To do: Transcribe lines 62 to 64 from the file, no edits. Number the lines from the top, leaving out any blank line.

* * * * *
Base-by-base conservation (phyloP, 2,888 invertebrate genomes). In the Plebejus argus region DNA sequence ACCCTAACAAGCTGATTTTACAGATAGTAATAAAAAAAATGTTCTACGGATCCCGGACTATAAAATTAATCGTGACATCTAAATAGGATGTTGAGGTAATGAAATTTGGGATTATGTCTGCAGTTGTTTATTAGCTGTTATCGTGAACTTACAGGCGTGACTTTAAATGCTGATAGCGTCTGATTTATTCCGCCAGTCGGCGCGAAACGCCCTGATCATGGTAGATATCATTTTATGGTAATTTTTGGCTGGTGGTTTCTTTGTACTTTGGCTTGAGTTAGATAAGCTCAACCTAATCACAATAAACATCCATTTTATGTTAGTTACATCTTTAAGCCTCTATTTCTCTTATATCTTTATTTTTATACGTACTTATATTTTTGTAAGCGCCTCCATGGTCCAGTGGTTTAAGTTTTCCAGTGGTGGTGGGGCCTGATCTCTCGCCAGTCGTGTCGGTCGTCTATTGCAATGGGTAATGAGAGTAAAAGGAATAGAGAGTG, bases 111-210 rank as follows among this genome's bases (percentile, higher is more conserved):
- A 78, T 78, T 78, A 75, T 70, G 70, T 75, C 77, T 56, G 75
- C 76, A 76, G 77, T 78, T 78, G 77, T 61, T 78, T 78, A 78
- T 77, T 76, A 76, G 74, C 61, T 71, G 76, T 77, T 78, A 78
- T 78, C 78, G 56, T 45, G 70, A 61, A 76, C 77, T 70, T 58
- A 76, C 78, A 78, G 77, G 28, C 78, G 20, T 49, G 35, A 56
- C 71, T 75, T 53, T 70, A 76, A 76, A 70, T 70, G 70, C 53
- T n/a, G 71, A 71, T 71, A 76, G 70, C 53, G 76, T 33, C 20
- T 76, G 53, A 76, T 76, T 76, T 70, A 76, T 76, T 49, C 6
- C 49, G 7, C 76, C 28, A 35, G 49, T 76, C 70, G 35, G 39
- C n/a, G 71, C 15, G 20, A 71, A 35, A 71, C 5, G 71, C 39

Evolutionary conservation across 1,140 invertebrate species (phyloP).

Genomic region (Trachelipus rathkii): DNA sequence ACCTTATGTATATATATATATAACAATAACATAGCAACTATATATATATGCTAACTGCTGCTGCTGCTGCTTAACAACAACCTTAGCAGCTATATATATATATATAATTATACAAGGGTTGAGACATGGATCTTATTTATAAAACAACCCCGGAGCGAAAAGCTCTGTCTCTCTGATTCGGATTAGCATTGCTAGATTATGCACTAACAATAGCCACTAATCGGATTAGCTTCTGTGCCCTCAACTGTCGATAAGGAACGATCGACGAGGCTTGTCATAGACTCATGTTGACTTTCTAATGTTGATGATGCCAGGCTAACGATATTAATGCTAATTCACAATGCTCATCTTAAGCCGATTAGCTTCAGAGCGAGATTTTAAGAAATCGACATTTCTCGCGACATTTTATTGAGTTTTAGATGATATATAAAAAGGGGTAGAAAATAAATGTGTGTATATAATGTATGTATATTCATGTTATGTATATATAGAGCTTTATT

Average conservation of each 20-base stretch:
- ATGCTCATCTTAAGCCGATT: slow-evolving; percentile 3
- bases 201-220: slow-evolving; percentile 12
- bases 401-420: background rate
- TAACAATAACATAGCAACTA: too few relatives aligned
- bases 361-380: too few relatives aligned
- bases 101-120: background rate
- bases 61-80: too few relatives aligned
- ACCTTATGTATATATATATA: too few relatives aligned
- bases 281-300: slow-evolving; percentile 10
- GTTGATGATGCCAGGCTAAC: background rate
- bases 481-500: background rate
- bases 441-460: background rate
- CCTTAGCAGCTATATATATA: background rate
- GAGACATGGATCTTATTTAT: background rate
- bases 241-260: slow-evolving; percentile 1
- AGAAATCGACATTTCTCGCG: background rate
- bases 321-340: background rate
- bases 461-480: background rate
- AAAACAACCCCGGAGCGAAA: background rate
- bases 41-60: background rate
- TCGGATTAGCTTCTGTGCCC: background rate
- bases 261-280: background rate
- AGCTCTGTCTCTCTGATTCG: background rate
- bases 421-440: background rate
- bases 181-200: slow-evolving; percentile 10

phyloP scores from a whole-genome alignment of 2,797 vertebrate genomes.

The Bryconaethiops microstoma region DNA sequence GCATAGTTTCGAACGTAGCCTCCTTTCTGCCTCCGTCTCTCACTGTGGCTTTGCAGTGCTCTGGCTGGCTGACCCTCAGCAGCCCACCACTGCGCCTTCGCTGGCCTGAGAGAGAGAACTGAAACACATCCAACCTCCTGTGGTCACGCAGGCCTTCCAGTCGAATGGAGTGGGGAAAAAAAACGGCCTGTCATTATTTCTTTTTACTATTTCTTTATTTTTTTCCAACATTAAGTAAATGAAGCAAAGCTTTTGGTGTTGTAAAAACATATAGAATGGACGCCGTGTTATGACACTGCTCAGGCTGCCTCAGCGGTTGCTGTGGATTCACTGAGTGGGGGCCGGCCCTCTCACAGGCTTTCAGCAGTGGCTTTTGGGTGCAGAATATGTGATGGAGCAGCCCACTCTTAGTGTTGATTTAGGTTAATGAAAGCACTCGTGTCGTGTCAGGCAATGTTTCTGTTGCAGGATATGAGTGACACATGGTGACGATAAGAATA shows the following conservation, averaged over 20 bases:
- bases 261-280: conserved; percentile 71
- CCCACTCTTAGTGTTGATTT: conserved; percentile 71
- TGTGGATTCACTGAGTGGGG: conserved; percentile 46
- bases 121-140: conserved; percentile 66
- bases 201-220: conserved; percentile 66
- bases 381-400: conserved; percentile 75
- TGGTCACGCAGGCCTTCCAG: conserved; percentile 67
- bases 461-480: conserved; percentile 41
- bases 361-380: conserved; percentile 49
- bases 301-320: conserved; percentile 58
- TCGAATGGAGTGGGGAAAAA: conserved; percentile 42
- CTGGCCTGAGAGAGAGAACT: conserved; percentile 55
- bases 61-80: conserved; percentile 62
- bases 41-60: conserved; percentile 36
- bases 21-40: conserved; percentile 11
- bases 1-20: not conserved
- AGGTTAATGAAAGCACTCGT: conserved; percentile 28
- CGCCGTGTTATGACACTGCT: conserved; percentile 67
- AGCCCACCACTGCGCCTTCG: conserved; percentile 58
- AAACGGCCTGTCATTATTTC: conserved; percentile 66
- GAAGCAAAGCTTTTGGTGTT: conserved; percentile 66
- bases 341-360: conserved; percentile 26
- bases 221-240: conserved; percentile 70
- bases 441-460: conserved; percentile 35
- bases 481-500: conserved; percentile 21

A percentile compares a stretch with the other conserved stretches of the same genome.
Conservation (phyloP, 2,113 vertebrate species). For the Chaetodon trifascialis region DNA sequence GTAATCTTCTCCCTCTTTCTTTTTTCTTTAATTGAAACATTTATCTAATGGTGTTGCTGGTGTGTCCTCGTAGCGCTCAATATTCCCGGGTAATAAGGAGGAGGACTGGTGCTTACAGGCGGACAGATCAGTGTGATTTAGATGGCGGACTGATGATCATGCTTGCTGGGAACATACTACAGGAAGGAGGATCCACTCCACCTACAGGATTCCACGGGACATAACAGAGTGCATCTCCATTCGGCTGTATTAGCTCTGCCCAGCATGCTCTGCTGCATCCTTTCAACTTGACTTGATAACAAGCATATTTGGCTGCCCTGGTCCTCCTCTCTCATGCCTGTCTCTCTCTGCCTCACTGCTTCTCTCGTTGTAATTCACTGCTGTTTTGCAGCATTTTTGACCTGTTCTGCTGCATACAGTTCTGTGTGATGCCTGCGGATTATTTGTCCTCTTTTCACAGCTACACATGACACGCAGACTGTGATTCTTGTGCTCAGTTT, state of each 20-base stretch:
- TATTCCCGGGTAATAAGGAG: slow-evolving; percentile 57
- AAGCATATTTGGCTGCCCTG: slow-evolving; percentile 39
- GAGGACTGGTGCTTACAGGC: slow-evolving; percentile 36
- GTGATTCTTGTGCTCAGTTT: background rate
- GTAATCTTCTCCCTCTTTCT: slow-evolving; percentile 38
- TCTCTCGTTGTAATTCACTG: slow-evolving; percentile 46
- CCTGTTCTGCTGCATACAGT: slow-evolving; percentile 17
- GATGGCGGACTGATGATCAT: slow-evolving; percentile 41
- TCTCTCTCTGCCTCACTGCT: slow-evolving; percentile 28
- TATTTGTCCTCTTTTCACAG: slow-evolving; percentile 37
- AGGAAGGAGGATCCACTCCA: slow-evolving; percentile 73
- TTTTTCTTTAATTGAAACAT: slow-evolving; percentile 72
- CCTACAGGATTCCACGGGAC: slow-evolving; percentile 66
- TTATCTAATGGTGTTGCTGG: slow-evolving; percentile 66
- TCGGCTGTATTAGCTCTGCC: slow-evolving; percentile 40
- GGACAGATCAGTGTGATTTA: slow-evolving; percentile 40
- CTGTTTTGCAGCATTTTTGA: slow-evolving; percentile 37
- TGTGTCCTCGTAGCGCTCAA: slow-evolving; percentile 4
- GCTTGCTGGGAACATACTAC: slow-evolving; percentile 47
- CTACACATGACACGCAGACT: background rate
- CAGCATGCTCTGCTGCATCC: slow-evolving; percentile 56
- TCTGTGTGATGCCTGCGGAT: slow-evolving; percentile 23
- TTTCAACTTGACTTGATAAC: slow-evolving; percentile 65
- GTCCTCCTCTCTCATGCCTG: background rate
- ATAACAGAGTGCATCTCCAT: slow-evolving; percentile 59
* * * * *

- GAAGCAAAGCTTTTGGTGTT: conserved; percentile 66
- bases 341-360: conserved; percentile 26
- bases 221-240: conserved; percentile 70